Difference between revisions of "Other standard shells"

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==Find out available binary packages shell list==
 
==Find out available binary packages shell list==
 
To find the list of available shell packages under [[Red Hat Enterprise Linux]] / [[CentOS Linux]] / [[Fedora Linux]], enter:
 
To find the list of available shell packages under [[Red Hat Enterprise Linux]] / [[CentOS Linux]] / [[Fedora Linux]], enter:
<source lang="bash">yum search shell</source>
+
<syntaxhighlight lang="bash" >yum search shell</syntaxhighlight>
  
 
To find the list of available shell packages under [[Debian Linux]] / [[Ubuntu Linux]], enter:
 
To find the list of available shell packages under [[Debian Linux]] / [[Ubuntu Linux]], enter:
<source lang="bash">apt-cache search shell</source>
+
<syntaxhighlight lang="bash" >apt-cache search shell</syntaxhighlight>
 
==Pathnames of valid login shells==
 
==Pathnames of valid login shells==
 
[[/etc/shells]] is a text file which contains the full pathnames of valid login shells.  This file is consulted by chsh and available to be queried by other programs such as ftp servers.
 
[[/etc/shells]] is a text file which contains the full pathnames of valid login shells.  This file is consulted by chsh and available to be queried by other programs such as ftp servers.
<source lang="bash">cat /etc/shells</source>
+
<syntaxhighlight lang="bash" >cat /etc/shells</syntaxhighlight>
 
Sample outputs:
 
Sample outputs:
 
<pre>/bin/sh
 
<pre>/bin/sh
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===which command===
 
===which command===
 
You can also use the [[which command]] to display the full path of (shell) commands:
 
You can also use the [[which command]] to display the full path of (shell) commands:
<source lang="bash">which commandname
+
<syntaxhighlight lang="bash" >which commandname
which bash</source>
+
which bash</syntaxhighlight>
 
Sample outputs:
 
Sample outputs:
 
<pre>/bin/bash</pre>
 
<pre>/bin/bash</pre>
 
For each of its command line arguments it prints to [[stdout]] (screen) the full path of the executables that would have been executed when this argument had been entered at the shell prompt:
 
For each of its command line arguments it prints to [[stdout]] (screen) the full path of the executables that would have been executed when this argument had been entered at the shell prompt:
<source lang="bash">
+
<syntaxhighlight lang="bash" >
 
which date
 
which date
 
which gcc
 
which gcc
which vi</source>
+
which vi</syntaxhighlight>
[[Category:Introduction to Shells]]
+
 
 +
However, which cannot tell you exactly what the shell will execute in all cases as it is an external command. For more accurate information, use [[type command]] as follows:
 +
<syntaxhighlight lang="bash" >type -p commandName
 +
type -p bash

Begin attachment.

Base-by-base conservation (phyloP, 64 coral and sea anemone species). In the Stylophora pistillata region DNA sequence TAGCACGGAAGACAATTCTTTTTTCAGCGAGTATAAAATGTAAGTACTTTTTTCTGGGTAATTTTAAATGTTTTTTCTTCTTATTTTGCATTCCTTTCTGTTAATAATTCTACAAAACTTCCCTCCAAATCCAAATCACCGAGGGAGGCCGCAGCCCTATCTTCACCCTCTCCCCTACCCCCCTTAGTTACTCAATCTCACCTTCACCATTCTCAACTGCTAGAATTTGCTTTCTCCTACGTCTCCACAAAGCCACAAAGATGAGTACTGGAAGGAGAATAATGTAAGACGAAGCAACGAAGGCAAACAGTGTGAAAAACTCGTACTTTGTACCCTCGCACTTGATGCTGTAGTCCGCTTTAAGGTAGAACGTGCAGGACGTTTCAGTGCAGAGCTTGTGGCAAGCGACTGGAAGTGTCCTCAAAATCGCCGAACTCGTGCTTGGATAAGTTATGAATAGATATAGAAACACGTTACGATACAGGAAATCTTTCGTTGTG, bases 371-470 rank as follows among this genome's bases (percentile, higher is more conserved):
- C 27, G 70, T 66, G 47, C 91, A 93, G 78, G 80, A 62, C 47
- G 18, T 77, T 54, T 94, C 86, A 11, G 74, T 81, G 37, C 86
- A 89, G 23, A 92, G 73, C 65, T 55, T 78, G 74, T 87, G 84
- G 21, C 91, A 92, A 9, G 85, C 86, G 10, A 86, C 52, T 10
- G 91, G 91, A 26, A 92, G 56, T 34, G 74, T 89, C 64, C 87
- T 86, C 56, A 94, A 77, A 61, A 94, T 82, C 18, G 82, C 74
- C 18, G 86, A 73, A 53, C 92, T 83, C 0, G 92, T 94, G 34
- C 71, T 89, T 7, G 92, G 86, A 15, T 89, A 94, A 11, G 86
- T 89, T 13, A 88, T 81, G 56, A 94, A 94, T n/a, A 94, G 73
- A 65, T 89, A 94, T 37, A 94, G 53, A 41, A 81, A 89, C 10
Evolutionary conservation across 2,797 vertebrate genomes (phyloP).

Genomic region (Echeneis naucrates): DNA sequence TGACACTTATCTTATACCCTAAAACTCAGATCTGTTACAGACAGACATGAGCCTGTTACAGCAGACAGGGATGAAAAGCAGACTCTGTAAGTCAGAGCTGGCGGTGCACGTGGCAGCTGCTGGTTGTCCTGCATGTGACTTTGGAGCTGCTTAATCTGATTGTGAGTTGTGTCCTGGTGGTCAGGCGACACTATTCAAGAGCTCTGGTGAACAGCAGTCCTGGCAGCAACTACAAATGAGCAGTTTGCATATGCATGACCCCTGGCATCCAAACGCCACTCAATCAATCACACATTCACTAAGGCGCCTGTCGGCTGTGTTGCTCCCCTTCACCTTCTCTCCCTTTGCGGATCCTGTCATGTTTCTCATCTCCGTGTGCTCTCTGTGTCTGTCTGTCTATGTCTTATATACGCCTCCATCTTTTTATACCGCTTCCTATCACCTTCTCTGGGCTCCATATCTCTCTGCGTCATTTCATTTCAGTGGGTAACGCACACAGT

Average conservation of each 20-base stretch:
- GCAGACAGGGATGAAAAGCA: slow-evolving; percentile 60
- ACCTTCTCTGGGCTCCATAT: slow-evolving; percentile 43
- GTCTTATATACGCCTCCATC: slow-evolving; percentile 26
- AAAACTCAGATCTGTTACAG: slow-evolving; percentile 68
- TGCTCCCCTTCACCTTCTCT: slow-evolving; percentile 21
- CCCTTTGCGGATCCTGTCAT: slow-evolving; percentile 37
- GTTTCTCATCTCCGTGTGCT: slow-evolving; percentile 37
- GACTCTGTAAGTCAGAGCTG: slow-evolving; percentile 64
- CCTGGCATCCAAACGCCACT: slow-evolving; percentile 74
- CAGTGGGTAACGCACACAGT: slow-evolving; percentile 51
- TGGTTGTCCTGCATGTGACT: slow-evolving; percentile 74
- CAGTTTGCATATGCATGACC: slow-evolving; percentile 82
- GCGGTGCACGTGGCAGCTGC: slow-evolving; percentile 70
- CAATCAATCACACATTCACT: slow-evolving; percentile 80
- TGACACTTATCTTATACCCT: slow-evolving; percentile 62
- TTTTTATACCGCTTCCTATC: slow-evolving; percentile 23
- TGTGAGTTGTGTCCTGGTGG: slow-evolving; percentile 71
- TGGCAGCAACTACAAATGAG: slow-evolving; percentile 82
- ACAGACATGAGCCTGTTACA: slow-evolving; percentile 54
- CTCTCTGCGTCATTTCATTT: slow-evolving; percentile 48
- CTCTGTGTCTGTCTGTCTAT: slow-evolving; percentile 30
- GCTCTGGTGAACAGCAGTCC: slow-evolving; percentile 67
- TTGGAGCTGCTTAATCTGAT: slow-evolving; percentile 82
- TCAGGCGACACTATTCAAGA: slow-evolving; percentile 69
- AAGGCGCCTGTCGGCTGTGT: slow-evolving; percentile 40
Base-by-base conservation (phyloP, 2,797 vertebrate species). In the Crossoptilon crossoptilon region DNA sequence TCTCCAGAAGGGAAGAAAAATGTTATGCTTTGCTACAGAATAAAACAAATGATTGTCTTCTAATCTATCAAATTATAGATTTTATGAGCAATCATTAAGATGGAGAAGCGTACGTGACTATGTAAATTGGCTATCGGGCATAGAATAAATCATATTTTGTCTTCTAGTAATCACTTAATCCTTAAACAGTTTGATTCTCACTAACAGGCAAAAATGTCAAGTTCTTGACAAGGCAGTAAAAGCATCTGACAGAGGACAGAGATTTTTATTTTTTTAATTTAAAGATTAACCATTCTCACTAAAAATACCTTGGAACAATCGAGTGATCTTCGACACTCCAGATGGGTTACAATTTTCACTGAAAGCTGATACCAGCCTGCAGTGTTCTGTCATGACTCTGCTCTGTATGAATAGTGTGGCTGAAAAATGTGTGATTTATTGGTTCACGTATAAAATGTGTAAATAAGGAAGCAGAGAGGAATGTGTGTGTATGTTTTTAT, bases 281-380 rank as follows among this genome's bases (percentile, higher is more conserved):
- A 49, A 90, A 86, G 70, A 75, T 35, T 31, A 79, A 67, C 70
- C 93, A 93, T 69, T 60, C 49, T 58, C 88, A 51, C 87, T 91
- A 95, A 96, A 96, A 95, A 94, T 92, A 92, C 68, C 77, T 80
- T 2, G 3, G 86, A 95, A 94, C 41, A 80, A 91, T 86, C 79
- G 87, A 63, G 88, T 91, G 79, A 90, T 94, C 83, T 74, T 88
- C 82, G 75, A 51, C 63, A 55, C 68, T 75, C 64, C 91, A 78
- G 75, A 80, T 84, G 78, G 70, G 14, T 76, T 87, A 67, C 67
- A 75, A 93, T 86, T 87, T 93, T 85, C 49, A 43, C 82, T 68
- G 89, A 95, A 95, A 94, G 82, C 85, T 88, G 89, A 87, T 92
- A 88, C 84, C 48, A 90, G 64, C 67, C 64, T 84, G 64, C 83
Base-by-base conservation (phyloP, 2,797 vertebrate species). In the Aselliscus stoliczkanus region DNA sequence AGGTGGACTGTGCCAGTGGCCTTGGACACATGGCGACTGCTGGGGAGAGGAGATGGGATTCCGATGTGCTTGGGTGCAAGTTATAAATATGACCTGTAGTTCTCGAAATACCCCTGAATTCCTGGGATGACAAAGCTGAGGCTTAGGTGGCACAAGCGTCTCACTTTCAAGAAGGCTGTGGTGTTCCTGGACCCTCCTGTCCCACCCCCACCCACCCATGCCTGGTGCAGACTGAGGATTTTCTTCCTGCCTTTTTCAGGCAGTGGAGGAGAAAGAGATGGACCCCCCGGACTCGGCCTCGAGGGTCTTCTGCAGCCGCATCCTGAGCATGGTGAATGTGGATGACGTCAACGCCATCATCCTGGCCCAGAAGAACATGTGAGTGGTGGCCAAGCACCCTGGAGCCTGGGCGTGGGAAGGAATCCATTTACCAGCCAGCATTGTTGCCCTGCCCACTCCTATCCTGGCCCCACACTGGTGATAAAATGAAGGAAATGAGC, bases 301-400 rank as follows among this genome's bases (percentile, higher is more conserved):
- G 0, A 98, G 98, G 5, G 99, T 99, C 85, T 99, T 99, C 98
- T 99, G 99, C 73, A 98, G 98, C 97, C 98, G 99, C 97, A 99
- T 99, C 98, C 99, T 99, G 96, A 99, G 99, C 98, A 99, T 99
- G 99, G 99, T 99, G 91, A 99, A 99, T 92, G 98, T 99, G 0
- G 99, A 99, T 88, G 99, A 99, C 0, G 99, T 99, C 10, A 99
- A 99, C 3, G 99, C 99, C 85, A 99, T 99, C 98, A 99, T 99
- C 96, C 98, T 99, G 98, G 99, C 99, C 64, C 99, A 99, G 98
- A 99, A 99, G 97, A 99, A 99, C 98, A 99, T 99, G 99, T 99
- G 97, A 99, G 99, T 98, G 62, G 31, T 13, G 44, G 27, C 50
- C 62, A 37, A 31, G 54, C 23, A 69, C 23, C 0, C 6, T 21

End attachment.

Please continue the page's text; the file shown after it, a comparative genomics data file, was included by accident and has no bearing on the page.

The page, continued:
+
type -p date
 +
type -p gcc
 +
type -p echo
 +
</syntaxhighlight>
 +
[[Category:Introduction to Shells]][[Category:Commands]]
 +
 
 +
{{navigation
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|previous=The role of shells in the Linux environment
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|next=Hello, World! Tutorial|Write a simple shell script - "Hello World!"}}

Latest revision as of 22:50, 29 March 2016

← The role of shells in the Linux environmentHomeHello, World! Tutorial →

In Linux, a lot of work is done using a command line shell. Linux comes preinstalled with Bash. Many other shells are available under Linux:

  • tcsh - An enhanced version of csh, the C shell.
  • ksh - The real, AT&T version of the Korn shell.
  • csh - Shell with C-like syntax, standard login shell on BSD systems.
  • zsh - A powerful interactive shell.
  • scsh- An open-source Unix shell embedded within Scheme programming language.

Find out available binary packages shell list

To find the list of available shell packages under Red Hat Enterprise Linux / CentOS Linux / Fedora Linux, enter:

yum search shell

To find the list of available shell packages under Debian Linux / Ubuntu Linux, enter:

apt-cache search shell

Pathnames of valid login shells

/etc/shells is a text file which contains the full pathnames of valid login shells. This file is consulted by chsh and available to be queried by other programs such as ftp servers.

cat /etc/shells

Sample outputs:

/bin/sh
/bin/bash
/sbin/nologin
/bin/tcsh
/bin/csh
/bin/zsh
/bin/ksh

which command

You can also use the which command to display the full path of (shell) commands:

which commandname
which bash

Sample outputs:

/bin/bash

For each of its command line arguments it prints to stdout (screen) the full path of the executables that would have been executed when this argument had been entered at the shell prompt:

which date
which gcc
which vi

However, which cannot tell you exactly what the shell will execute in all cases as it is an external command. For more accurate information, use type command as follows:

type -p commandName
type -p bash
type -p date
type -p gcc
type -p echo

← The role of shells in the Linux environmentHomeHello, World! Tutorial →